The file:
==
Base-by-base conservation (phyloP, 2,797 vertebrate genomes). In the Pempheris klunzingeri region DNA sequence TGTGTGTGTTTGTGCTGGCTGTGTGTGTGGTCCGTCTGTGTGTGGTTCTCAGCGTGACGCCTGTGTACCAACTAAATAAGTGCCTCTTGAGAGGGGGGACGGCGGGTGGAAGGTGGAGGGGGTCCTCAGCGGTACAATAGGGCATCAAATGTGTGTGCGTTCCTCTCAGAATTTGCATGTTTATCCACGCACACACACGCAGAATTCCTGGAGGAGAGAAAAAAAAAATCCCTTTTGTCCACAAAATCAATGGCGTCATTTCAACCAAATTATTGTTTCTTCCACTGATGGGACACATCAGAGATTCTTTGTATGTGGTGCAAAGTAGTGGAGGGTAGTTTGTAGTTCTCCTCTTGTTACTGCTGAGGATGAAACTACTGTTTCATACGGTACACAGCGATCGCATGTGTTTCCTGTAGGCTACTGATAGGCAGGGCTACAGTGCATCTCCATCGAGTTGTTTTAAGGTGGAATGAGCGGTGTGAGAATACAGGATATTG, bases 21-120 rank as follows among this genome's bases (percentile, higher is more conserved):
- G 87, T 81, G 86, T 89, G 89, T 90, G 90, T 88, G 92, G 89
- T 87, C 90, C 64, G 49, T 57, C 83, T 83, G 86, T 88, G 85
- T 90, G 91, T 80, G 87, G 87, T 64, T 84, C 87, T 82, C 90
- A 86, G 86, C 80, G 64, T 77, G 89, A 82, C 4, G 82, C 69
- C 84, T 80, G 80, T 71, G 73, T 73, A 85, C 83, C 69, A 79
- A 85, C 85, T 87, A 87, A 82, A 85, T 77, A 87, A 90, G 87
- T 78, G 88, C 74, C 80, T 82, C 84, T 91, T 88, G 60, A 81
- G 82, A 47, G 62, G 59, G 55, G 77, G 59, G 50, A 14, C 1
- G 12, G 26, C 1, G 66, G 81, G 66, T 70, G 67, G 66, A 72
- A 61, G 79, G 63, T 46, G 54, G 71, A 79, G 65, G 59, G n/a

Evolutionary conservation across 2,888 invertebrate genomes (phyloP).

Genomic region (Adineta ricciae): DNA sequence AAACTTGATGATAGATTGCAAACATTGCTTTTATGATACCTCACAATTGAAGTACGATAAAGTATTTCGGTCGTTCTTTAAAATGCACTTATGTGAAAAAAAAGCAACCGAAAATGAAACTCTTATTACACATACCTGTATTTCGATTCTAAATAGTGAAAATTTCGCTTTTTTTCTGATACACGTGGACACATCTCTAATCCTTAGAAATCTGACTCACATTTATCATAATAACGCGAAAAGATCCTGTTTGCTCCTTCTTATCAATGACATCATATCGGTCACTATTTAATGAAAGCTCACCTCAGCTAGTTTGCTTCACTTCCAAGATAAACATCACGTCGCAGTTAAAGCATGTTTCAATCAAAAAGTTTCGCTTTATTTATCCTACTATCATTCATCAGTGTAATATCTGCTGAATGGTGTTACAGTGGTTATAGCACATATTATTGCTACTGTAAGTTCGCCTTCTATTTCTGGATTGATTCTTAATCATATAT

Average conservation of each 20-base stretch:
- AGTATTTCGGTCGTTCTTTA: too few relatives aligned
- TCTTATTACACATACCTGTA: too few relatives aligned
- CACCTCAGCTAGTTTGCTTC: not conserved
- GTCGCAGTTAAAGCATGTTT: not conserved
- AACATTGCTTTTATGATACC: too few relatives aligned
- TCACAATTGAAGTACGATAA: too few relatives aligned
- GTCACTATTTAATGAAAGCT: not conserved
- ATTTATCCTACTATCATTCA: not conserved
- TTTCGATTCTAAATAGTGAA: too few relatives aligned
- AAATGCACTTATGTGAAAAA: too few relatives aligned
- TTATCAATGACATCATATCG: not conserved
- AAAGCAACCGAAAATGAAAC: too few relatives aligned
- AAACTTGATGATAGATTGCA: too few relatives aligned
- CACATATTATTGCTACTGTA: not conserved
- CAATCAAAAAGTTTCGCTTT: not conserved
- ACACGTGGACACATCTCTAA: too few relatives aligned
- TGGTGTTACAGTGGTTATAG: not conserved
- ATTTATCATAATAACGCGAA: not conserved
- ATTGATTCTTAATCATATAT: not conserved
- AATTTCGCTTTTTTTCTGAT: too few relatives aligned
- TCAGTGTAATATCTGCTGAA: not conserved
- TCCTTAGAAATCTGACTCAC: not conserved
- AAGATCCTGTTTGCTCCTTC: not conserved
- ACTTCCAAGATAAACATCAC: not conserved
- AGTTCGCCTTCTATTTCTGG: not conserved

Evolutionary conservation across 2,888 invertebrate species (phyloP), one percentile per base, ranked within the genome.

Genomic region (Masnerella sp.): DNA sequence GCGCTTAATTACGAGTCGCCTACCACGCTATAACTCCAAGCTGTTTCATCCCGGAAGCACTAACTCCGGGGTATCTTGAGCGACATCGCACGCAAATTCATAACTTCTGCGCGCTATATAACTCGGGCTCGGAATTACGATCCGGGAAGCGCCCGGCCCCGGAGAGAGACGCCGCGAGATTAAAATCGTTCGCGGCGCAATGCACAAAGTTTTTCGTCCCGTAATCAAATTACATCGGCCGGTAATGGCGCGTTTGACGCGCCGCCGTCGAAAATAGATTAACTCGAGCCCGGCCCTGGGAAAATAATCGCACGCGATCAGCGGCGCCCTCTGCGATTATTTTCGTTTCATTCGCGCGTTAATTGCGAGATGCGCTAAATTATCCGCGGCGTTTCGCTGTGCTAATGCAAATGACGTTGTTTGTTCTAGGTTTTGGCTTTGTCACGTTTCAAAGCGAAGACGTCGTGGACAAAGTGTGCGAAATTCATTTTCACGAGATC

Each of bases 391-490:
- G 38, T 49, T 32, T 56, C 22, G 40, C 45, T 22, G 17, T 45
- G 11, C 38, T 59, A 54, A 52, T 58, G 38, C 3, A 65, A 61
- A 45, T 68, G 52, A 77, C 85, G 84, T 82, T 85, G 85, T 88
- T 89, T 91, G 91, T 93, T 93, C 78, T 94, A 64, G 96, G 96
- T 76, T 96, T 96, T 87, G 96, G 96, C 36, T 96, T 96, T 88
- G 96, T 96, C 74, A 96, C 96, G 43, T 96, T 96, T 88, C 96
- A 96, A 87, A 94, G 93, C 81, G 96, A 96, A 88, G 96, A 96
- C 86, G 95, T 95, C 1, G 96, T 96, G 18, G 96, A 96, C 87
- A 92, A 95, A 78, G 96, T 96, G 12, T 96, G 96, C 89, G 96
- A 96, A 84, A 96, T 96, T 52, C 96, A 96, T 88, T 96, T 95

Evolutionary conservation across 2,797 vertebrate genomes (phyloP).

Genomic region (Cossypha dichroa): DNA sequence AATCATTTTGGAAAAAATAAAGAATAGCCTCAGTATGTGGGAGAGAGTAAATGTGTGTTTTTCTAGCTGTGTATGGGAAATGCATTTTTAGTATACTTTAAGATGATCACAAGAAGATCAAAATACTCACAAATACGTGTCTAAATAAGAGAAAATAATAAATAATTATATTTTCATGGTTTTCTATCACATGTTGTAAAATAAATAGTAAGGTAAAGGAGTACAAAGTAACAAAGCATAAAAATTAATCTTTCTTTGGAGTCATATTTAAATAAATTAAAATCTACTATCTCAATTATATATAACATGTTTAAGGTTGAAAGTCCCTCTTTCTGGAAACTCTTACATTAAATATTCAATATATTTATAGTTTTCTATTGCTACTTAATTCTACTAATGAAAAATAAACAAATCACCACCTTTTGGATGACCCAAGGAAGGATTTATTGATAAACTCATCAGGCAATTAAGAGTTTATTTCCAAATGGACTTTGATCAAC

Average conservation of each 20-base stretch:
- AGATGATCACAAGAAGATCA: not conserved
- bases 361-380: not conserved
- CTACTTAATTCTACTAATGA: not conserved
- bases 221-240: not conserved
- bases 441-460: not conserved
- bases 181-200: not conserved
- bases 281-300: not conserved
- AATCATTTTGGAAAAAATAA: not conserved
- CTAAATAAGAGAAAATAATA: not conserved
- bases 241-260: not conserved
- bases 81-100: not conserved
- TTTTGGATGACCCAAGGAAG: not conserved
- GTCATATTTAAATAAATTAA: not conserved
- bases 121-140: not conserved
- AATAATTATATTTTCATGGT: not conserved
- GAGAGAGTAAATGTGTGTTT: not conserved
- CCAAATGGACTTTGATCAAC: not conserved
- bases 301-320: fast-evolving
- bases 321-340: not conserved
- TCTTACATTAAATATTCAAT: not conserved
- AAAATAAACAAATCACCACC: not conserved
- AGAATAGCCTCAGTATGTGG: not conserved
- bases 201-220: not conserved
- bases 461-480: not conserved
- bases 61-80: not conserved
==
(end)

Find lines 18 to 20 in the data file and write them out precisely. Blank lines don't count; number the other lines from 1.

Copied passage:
- GTCGCAGTTAAAGCATGTTT: not conserved
- AACATTGCTTTTATGATACC: too few relatives aligned
- TCACAATTGAAGTACGATAA: too few relatives aligned